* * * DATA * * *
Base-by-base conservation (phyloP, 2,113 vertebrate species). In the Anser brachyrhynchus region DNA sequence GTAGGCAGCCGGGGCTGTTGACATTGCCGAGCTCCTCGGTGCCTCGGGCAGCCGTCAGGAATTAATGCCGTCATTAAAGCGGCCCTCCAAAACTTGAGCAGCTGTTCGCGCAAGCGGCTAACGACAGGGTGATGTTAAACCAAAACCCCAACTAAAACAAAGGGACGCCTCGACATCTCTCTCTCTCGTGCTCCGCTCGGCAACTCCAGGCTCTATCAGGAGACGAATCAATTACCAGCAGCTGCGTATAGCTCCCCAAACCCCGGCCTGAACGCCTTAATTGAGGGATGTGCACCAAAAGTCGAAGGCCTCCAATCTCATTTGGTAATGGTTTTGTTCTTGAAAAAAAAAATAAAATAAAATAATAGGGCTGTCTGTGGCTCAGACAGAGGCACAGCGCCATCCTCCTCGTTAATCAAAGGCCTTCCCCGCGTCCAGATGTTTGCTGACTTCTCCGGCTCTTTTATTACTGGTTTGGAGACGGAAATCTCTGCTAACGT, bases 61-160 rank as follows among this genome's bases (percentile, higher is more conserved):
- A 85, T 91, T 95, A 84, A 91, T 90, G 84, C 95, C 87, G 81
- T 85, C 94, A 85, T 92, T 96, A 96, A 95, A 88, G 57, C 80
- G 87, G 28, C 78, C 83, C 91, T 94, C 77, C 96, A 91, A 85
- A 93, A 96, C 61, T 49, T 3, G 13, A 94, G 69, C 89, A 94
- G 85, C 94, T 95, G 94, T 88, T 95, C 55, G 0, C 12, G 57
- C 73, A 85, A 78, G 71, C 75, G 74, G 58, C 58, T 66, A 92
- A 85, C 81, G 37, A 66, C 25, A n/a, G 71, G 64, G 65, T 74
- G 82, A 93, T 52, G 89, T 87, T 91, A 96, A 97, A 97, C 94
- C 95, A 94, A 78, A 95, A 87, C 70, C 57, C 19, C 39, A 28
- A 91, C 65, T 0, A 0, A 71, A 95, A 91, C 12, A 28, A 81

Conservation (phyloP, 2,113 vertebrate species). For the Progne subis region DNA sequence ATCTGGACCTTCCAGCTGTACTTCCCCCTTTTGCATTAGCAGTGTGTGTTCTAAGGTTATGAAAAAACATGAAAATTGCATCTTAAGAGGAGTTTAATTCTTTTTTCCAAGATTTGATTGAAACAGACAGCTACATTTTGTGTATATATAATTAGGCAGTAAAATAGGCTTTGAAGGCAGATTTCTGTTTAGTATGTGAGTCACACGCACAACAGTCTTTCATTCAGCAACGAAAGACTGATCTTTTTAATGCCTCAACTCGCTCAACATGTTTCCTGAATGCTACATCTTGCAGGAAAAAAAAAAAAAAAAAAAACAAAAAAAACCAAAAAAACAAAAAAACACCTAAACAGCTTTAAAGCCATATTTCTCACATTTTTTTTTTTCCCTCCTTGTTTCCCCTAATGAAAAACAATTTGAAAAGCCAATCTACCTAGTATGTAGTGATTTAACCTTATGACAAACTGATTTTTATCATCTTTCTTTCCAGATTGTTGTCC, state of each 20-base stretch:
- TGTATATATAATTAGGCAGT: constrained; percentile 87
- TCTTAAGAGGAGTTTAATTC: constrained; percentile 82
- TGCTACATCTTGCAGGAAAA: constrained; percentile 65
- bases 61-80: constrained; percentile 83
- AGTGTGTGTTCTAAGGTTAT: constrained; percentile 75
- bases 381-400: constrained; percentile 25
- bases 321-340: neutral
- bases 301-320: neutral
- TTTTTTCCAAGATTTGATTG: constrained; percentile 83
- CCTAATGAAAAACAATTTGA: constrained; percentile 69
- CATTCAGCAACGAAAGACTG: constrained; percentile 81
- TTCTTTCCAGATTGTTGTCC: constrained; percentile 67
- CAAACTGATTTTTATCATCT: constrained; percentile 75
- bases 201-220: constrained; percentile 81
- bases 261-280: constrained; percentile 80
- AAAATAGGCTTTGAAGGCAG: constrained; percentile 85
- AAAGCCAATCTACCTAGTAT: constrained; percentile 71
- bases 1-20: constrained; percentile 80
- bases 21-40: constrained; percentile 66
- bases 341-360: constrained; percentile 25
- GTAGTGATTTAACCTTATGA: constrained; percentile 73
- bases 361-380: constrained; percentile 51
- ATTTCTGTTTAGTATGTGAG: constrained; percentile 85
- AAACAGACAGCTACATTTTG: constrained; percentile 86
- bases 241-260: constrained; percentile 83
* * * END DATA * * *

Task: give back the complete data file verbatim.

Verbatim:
Base-by-base conservation (phyloP, 2,113 vertebrate species). In the Anser brachyrhynchus region DNA sequence GTAGGCAGCCGGGGCTGTTGACATTGCCGAGCTCCTCGGTGCCTCGGGCAGCCGTCAGGAATTAATGCCGTCATTAAAGCGGCCCTCCAAAACTTGAGCAGCTGTTCGCGCAAGCGGCTAACGACAGGGTGATGTTAAACCAAAACCCCAACTAAAACAAAGGGACGCCTCGACATCTCTCTCTCTCGTGCTCCGCTCGGCAACTCCAGGCTCTATCAGGAGACGAATCAATTACCAGCAGCTGCGTATAGCTCCCCAAACCCCGGCCTGAACGCCTTAATTGAGGGATGTGCACCAAAAGTCGAAGGCCTCCAATCTCATTTGGTAATGGTTTTGTTCTTGAAAAAAAAAATAAAATAAAATAATAGGGCTGTCTGTGGCTCAGACAGAGGCACAGCGCCATCCTCCTCGTTAATCAAAGGCCTTCCCCGCGTCCAGATGTTTGCTGACTTCTCCGGCTCTTTTATTACTGGTTTGGAGACGGAAATCTCTGCTAACGT, bases 61-160 rank as follows among this genome's bases (percentile, higher is more conserved):
- A 85, T 91, T 95, A 84, A 91, T 90, G 84, C 95, C 87, G 81
- T 85, C 94, A 85, T 92, T 96, A 96, A 95, A 88, G 57, C 80
- G 87, G 28, C 78, C 83, C 91, T 94, C 77, C 96, A 91, A 85
- A 93, A 96, C 61, T 49, T 3, G 13, A 94, G 69, C 89, A 94
- G 85, C 94, T 95, G 94, T 88, T 95, C 55, G 0, C 12, G 57
- C 73, A 85, A 78, G 71, C 75, G 74, G 58, C 58, T 66, A 92
- A 85, C 81, G 37, A 66, C 25, A n/a, G 71, G 64, G 65, T 74
- G 82, A 93, T 52, G 89, T 87, T 91, A 96, A 97, A 97, C 94
- C 95, A 94, A 78, A 95, A 87, C 70, C 57, C 19, C 39, A 28
- A 91, C 65, T 0, A 0, A 71, A 95, A 91, C 12, A 28, A 81

Conservation (phyloP, 2,113 vertebrate species). For the Progne subis region DNA sequence ATCTGGACCTTCCAGCTGTACTTCCCCCTTTTGCATTAGCAGTGTGTGTTCTAAGGTTATGAAAAAACATGAAAATTGCATCTTAAGAGGAGTTTAATTCTTTTTTCCAAGATTTGATTGAAACAGACAGCTACATTTTGTGTATATATAATTAGGCAGTAAAATAGGCTTTGAAGGCAGATTTCTGTTTAGTATGTGAGTCACACGCACAACAGTCTTTCATTCAGCAACGAAAGACTGATCTTTTTAATGCCTCAACTCGCTCAACATGTTTCCTGAATGCTACATCTTGCAGGAAAAAAAAAAAAAAAAAAAACAAAAAAAACCAAAAAAACAAAAAAACACCTAAACAGCTTTAAAGCCATATTTCTCACATTTTTTTTTTTCCCTCCTTGTTTCCCCTAATGAAAAACAATTTGAAAAGCCAATCTACCTAGTATGTAGTGATTTAACCTTATGACAAACTGATTTTTATCATCTTTCTTTCCAGATTGTTGTCC, state of each 20-base stretch:
- TGTATATATAATTAGGCAGT: constrained; percentile 87
- TCTTAAGAGGAGTTTAATTC: constrained; percentile 82
- TGCTACATCTTGCAGGAAAA: constrained; percentile 65
- bases 61-80: constrained; percentile 83
- AGTGTGTGTTCTAAGGTTAT: constrained; percentile 75
- bases 381-400: constrained; percentile 25
- bases 321-340: neutral
- bases 301-320: neutral
- TTTTTTCCAAGATTTGATTG: constrained; percentile 83
- CCTAATGAAAAACAATTTGA: constrained; percentile 69
- CATTCAGCAACGAAAGACTG: constrained; percentile 81
- TTCTTTCCAGATTGTTGTCC: constrained; percentile 67
- CAAACTGATTTTTATCATCT: constrained; percentile 75
- bases 201-220: constrained; percentile 81
- bases 261-280: constrained; percentile 80
- AAAATAGGCTTTGAAGGCAG: constrained; percentile 85
- AAAGCCAATCTACCTAGTAT: constrained; percentile 71
- bases 1-20: constrained; percentile 80
- bases 21-40: constrained; percentile 66
- bases 341-360: constrained; percentile 25
- GTAGTGATTTAACCTTATGA: constrained; percentile 73
- bases 361-380: constrained; percentile 51
- ATTTCTGTTTAGTATGTGAG: constrained; percentile 85
- AAACAGACAGCTACATTTTG: constrained; percentile 86
- bases 241-260: constrained; percentile 83